As the business continued to grow, you struggled to make the ERP system work for you. There was no written documentation for the end-users, and you created manual workarounds. Training was done verbally so end-users weren’t trained consistently, and they ended up having a lot of dirty data. In the end, the business was expending extraordinary time and effort muscling to use the ERP system, and only getting a small fraction of value.
How did this situation happen? Individuals thought the small IT group should be responsible for all technology including the ERP system. So, the business wasn’t involved as much as it should have been.
ERP stands for enterprise resource planning—the entire enterprise should be involved including finance, information security, internal audit, regulatory compliance, and legal.
ERP System Responsibilities For Each Department
Although the ERP is a system (with a significant investment), the sole responsibility cannot be put on IT. Instead, the business needs to take the lead and own the system. The ERP consists of multiple modules and those “owner” departments have a vested interest to keep the system current and to maximize using the features and functionality.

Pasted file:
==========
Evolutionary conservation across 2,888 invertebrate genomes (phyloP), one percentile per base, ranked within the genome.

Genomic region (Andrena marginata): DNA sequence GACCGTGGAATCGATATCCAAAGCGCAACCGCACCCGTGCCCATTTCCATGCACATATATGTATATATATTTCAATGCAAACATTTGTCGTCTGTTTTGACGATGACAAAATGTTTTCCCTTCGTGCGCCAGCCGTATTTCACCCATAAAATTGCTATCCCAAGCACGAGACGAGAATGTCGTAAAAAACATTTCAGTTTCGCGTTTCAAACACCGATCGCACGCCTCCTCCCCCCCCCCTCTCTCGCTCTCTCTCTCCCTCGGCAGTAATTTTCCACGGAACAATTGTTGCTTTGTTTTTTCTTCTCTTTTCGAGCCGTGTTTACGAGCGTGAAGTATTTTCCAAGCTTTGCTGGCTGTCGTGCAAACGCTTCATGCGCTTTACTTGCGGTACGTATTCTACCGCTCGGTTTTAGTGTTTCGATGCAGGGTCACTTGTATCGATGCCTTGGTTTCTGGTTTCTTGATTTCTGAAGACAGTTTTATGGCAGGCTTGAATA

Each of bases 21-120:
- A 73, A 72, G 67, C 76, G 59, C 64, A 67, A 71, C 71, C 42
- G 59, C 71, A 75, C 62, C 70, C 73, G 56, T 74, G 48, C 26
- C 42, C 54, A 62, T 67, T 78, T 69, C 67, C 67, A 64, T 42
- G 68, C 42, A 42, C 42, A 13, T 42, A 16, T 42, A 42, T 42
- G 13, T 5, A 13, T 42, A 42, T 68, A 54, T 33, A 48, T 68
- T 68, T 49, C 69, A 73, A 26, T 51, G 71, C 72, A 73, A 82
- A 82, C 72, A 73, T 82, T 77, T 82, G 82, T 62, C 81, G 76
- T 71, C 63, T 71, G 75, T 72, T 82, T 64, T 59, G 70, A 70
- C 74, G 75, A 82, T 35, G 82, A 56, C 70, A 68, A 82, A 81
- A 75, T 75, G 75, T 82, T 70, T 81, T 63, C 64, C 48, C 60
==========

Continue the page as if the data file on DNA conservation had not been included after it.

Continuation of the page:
IT is responsible for understanding how the system is intended to be used.
The business is responsible for deciding what to use.
One way to break out the responsibilities is as follows:
Departments “own” their respective modules (e.g. finance, human resources, operations), which includes the internal control system
If there isn’t a separate training department, then this responsibility reverts to the business.
In the end, the business has the most to gain (or lose) by utilizing the ERP to align with the business needs and growth. Similar to the idiom it takes a village, the entire enterprise should be involved to keep the ERP and other major systems current and maximize their use.
For more information on system ownership, follow me on LinkedIn!
Did your PTO request get denied? Due to restructurings, layoffs, and crunches, companies are now buckling down on employees and their PTO. Here's my concern...
Quitting isn't going to help your situation.